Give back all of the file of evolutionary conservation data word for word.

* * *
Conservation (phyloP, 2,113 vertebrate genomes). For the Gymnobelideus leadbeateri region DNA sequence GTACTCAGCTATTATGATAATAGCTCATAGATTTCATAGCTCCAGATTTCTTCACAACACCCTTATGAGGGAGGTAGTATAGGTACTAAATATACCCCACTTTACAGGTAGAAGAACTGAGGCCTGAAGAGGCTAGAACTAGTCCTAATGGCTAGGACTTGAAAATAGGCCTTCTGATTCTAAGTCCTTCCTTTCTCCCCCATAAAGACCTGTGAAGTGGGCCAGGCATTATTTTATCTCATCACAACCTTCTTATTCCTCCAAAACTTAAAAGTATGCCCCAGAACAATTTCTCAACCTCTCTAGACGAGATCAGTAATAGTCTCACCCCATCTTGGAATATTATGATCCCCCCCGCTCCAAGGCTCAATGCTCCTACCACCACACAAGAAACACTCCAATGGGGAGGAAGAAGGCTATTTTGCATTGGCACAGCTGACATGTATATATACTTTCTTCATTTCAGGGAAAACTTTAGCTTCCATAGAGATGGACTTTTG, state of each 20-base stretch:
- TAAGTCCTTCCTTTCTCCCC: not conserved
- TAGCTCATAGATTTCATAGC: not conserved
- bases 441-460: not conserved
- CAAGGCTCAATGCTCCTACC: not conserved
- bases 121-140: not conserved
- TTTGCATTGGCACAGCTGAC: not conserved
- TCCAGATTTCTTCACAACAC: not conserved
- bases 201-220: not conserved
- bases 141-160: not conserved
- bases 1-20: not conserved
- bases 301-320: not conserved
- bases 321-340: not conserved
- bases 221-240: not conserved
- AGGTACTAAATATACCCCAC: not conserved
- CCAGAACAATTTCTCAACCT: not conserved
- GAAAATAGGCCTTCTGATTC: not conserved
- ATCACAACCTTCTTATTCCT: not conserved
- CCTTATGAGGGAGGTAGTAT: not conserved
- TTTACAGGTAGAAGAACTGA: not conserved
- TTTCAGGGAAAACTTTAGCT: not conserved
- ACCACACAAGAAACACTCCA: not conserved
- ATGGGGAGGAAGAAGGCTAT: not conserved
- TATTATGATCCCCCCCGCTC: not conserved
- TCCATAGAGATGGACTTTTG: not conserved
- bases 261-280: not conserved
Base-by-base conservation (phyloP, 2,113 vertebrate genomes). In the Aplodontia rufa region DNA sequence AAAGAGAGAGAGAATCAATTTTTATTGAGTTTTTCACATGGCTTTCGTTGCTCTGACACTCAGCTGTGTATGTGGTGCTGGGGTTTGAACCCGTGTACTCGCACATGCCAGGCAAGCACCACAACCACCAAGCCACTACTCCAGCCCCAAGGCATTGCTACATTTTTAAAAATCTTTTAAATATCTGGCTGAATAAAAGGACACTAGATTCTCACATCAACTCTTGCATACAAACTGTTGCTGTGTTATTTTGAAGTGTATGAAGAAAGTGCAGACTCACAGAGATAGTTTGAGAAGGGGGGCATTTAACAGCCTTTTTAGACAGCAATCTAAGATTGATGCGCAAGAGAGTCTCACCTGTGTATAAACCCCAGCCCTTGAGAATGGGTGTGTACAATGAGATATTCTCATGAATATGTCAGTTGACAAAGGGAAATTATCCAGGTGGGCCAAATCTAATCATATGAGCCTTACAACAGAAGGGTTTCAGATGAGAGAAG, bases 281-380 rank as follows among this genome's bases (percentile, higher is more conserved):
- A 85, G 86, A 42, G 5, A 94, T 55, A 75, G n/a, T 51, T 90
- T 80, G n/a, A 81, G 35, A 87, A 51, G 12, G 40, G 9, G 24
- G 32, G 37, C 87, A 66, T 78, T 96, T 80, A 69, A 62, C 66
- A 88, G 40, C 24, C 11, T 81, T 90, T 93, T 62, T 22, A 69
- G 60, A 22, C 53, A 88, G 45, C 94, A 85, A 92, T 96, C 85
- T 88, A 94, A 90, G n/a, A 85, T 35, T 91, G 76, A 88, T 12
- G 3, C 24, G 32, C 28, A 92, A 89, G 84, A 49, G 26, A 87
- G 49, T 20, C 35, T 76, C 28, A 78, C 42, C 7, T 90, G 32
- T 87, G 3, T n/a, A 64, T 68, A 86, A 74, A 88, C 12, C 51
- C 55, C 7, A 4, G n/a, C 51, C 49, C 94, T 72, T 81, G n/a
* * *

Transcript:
Conservation (phyloP, 2,113 vertebrate genomes). For the Gymnobelideus leadbeateri region DNA sequence GTACTCAGCTATTATGATAATAGCTCATAGATTTCATAGCTCCAGATTTCTTCACAACACCCTTATGAGGGAGGTAGTATAGGTACTAAATATACCCCACTTTACAGGTAGAAGAACTGAGGCCTGAAGAGGCTAGAACTAGTCCTAATGGCTAGGACTTGAAAATAGGCCTTCTGATTCTAAGTCCTTCCTTTCTCCCCCATAAAGACCTGTGAAGTGGGCCAGGCATTATTTTATCTCATCACAACCTTCTTATTCCTCCAAAACTTAAAAGTATGCCCCAGAACAATTTCTCAACCTCTCTAGACGAGATCAGTAATAGTCTCACCCCATCTTGGAATATTATGATCCCCCCCGCTCCAAGGCTCAATGCTCCTACCACCACACAAGAAACACTCCAATGGGGAGGAAGAAGGCTATTTTGCATTGGCACAGCTGACATGTATATATACTTTCTTCATTTCAGGGAAAACTTTAGCTTCCATAGAGATGGACTTTTG, state of each 20-base stretch:
- TAAGTCCTTCCTTTCTCCCC: not conserved
- TAGCTCATAGATTTCATAGC: not conserved
- bases 441-460: not conserved
- CAAGGCTCAATGCTCCTACC: not conserved
- bases 121-140: not conserved
- TTTGCATTGGCACAGCTGAC: not conserved
- TCCAGATTTCTTCACAACAC: not conserved
- bases 201-220: not conserved
- bases 141-160: not conserved
- bases 1-20: not conserved
- bases 301-320: not conserved
- bases 321-340: not conserved
- bases 221-240: not conserved
- AGGTACTAAATATACCCCAC: not conserved
- CCAGAACAATTTCTCAACCT: not conserved
- GAAAATAGGCCTTCTGATTC: not conserved
- ATCACAACCTTCTTATTCCT: not conserved
- CCTTATGAGGGAGGTAGTAT: not conserved
- TTTACAGGTAGAAGAACTGA: not conserved
- TTTCAGGGAAAACTTTAGCT: not conserved
- ACCACACAAGAAACACTCCA: not conserved
- ATGGGGAGGAAGAAGGCTAT: not conserved
- TATTATGATCCCCCCCGCTC: not conserved
- TCCATAGAGATGGACTTTTG: not conserved
- bases 261-280: not conserved
Base-by-base conservation (phyloP, 2,113 vertebrate genomes). In the Aplodontia rufa region DNA sequence AAAGAGAGAGAGAATCAATTTTTATTGAGTTTTTCACATGGCTTTCGTTGCTCTGACACTCAGCTGTGTATGTGGTGCTGGGGTTTGAACCCGTGTACTCGCACATGCCAGGCAAGCACCACAACCACCAAGCCACTACTCCAGCCCCAAGGCATTGCTACATTTTTAAAAATCTTTTAAATATCTGGCTGAATAAAAGGACACTAGATTCTCACATCAACTCTTGCATACAAACTGTTGCTGTGTTATTTTGAAGTGTATGAAGAAAGTGCAGACTCACAGAGATAGTTTGAGAAGGGGGGCATTTAACAGCCTTTTTAGACAGCAATCTAAGATTGATGCGCAAGAGAGTCTCACCTGTGTATAAACCCCAGCCCTTGAGAATGGGTGTGTACAATGAGATATTCTCATGAATATGTCAGTTGACAAAGGGAAATTATCCAGGTGGGCCAAATCTAATCATATGAGCCTTACAACAGAAGGGTTTCAGATGAGAGAAG, bases 281-380 rank as follows among this genome's bases (percentile, higher is more conserved):
- A 85, G 86, A 42, G 5, A 94, T 55, A 75, G n/a, T 51, T 90
- T 80, G n/a, A 81, G 35, A 87, A 51, G 12, G 40, G 9, G 24
- G 32, G 37, C 87, A 66, T 78, T 96, T 80, A 69, A 62, C 66
- A 88, G 40, C 24, C 11, T 81, T 90, T 93, T 62, T 22, A 69
- G 60, A 22, C 53, A 88, G 45, C 94, A 85, A 92, T 96, C 85
- T 88, A 94, A 90, G n/a, A 85, T 35, T 91, G 76, A 88, T 12
- G 3, C 24, G 32, C 28, A 92, A 89, G 84, A 49, G 26, A 87
- G 49, T 20, C 35, T 76, C 28, A 78, C 42, C 7, T 90, G 32
- T 87, G 3, T n/a, A 64, T 68, A 86, A 74, A 88, C 12, C 51
- C 55, C 7, A 4, G n/a, C 51, C 49, C 94, T 72, T 81, G n/a